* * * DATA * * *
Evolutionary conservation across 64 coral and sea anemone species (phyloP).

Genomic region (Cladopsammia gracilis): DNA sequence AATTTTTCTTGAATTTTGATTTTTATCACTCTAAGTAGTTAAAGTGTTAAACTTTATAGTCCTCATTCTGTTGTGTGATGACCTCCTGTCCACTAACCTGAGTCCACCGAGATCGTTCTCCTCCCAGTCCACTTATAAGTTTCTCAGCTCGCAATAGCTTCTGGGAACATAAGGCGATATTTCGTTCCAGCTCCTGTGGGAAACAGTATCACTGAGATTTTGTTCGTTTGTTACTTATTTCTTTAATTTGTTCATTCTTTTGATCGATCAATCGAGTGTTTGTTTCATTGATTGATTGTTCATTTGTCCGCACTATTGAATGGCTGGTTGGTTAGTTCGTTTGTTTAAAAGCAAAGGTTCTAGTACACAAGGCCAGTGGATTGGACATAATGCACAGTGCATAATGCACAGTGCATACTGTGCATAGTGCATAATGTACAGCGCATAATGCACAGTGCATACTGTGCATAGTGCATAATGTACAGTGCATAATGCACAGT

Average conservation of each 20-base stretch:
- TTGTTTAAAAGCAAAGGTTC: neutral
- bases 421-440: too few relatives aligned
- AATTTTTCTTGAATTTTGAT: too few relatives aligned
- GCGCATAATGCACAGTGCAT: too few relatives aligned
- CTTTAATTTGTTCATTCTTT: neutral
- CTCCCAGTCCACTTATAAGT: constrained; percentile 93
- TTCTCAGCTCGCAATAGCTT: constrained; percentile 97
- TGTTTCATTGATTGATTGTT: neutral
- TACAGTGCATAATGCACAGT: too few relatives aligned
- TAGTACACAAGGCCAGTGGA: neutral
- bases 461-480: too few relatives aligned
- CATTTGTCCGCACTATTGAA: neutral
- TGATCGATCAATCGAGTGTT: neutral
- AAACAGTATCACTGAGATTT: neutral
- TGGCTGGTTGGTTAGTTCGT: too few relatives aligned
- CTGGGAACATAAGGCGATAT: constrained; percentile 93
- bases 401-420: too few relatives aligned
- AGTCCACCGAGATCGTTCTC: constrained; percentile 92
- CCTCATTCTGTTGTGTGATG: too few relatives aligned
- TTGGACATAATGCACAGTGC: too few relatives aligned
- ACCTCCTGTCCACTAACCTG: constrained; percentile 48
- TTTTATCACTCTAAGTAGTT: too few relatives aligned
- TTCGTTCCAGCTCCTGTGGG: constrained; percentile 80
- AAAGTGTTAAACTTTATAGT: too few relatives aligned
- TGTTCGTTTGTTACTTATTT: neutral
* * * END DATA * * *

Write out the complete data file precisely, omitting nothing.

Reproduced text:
Evolutionary conservation across 64 coral and sea anemone species (phyloP).

Genomic region (Cladopsammia gracilis): DNA sequence AATTTTTCTTGAATTTTGATTTTTATCACTCTAAGTAGTTAAAGTGTTAAACTTTATAGTCCTCATTCTGTTGTGTGATGACCTCCTGTCCACTAACCTGAGTCCACCGAGATCGTTCTCCTCCCAGTCCACTTATAAGTTTCTCAGCTCGCAATAGCTTCTGGGAACATAAGGCGATATTTCGTTCCAGCTCCTGTGGGAAACAGTATCACTGAGATTTTGTTCGTTTGTTACTTATTTCTTTAATTTGTTCATTCTTTTGATCGATCAATCGAGTGTTTGTTTCATTGATTGATTGTTCATTTGTCCGCACTATTGAATGGCTGGTTGGTTAGTTCGTTTGTTTAAAAGCAAAGGTTCTAGTACACAAGGCCAGTGGATTGGACATAATGCACAGTGCATAATGCACAGTGCATACTGTGCATAGTGCATAATGTACAGCGCATAATGCACAGTGCATACTGTGCATAGTGCATAATGTACAGTGCATAATGCACAGT

Average conservation of each 20-base stretch:
- TTGTTTAAAAGCAAAGGTTC: neutral
- bases 421-440: too few relatives aligned
- AATTTTTCTTGAATTTTGAT: too few relatives aligned
- GCGCATAATGCACAGTGCAT: too few relatives aligned
- CTTTAATTTGTTCATTCTTT: neutral
- CTCCCAGTCCACTTATAAGT: constrained; percentile 93
- TTCTCAGCTCGCAATAGCTT: constrained; percentile 97
- TGTTTCATTGATTGATTGTT: neutral
- TACAGTGCATAATGCACAGT: too few relatives aligned
- TAGTACACAAGGCCAGTGGA: neutral
- bases 461-480: too few relatives aligned
- CATTTGTCCGCACTATTGAA: neutral
- TGATCGATCAATCGAGTGTT: neutral
- AAACAGTATCACTGAGATTT: neutral
- TGGCTGGTTGGTTAGTTCGT: too few relatives aligned
- CTGGGAACATAAGGCGATAT: constrained; percentile 93
- bases 401-420: too few relatives aligned
- AGTCCACCGAGATCGTTCTC: constrained; percentile 92
- CCTCATTCTGTTGTGTGATG: too few relatives aligned
- TTGGACATAATGCACAGTGC: too few relatives aligned
- ACCTCCTGTCCACTAACCTG: constrained; percentile 48
- TTTTATCACTCTAAGTAGTT: too few relatives aligned
- TTCGTTCCAGCTCCTGTGGG: constrained; percentile 80
- AAAGTGTTAAACTTTATAGT: too few relatives aligned
- TGTTCGTTTGTTACTTATTT: neutral